because I’m in a bit of a difficult time?’
Some shelters are giving some food.
Other shelters are begging for people to come and volunteer.”
When I go into a shelter, I’m going for a specific animal or
I [could] walk by and I say ‘Oh, I could take 25, I could take 50 – I’m only
She knows that the tough economy is forcing people to make
tough choices but she’s still expects people to keep their commitments to their
“People are trying to survive. This is a very scary time. We will make it out. But just care and be passionate. Fear makes you make mistakes. If you have fear, you have to believe that
much harder that there’s help somewhere but you have to sometimes look for the
help and realize what’s in front of you or somebody may offer you a
suggestion. And it’s not always about,
‘We’ll just give the dog away’ or ‘I’m going to take it to the pound.’ It’s talk about it, think about it, put up
signs, ask your friends – ask for help.”
But she also suggests seeking out local groups that perform
animal care and rescue in your community, too. Yet she admonishes vets to give half-price discounts on their spaying
and neutering procedure at least once a month, charging that half the pet overpopulation
is because of the difficulty in obtaining grants for these expensive procedures.
As for the subject of travel, an acclaimed actress like
Linda Blair has seen a lot of this world because of her work in acting, so I
was curious about Linda Blair’s favorite travel spots, and not only did she
talk about her preferences, but she emphasized her feelings about the meaning
of exploring our world as she initially spoke of her fondness for Australia and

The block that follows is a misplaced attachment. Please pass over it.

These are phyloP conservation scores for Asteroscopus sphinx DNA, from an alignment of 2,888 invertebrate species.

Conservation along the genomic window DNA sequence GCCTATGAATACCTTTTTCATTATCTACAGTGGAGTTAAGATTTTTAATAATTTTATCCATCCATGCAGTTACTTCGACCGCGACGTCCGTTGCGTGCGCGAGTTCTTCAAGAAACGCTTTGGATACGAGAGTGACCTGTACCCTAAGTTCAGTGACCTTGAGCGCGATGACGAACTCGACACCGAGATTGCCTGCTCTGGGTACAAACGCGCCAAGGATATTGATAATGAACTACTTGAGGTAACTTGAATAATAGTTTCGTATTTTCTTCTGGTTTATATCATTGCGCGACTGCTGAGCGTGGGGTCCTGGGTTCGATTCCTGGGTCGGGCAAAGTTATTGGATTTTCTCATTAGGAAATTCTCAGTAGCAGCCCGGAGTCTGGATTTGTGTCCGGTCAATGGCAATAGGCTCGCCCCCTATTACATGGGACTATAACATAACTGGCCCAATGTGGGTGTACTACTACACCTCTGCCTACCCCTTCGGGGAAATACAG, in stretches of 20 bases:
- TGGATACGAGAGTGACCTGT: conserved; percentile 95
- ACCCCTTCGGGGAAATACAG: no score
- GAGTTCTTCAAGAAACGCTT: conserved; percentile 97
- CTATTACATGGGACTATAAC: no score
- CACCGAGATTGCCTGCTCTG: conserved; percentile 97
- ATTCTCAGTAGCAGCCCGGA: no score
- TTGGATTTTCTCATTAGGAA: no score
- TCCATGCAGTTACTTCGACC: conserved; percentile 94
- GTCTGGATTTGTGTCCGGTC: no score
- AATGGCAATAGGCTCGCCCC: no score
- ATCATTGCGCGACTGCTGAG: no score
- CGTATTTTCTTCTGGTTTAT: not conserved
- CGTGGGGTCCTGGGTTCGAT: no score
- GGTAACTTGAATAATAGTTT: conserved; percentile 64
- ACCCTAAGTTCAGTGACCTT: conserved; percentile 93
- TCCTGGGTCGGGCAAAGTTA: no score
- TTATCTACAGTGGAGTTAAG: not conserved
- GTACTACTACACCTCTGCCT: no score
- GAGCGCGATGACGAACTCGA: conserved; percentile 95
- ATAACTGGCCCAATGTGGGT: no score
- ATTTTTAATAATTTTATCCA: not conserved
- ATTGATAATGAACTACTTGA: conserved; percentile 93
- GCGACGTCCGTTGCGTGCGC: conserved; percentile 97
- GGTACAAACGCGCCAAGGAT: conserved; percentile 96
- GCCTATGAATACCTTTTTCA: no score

then about noticing what needs to be done to make things a little better
whenever you find yourself away from home:
“I’m sad to think of when enough people go to Australia, it’s
gonna become more like what we’ve done to America. America is a very special place,
but many people have ruined it. Many
people have said ‘What can you guys do for me?’ It’s about ‘What can I do for my country?’
Kennedy’s words were [that]. Be
proud of this country. I’ve been serving my
country and I want others to do the same.
was one of my favorite places because it’s similar to what I know America was 50
years ago. You could have a lemonade,
you could leave your doors open, you weren’t stabbed in the back and
“She continued about America, “I love driving through Alabama and Georgia —
all of the trees. It’s very beautiful
and peaceful. I’m still a big fan of
lemonade. I like the bayous. I think it’s really really interesting. Look at the West. The pioneers. Go back historically [and see] what they
went through. I have seen many places
and history is very interesting to me.
Remember how we got here. People
came over on ships and they died for us.
So give something back in our communities. Plant a tree. Do something.
But it’s not about materialism.
It isn’t. It’s about giving in
your community, and you and your family will feel better.”
“Pick what you like.
You like nature. Give back. You just don’t take from it. You must give back. Clean up.
I did a play one time, and every night in back of this hotel was so much
trash and I used to take my dog out and we’d just go clean trash at night, and
I thought if only people knew I was
cleaning the back of the hotel at night.
But somebody’s got to do it. Just
volunteer your services, whether it’s animals, children, environmentally. If you don’t have the money, give the gift
If you have some vacation time coming up and want to make a
difference, and really love working with dogs, contact the Linda Blair
WorldHeart foundation at www.lindablairworldheart.com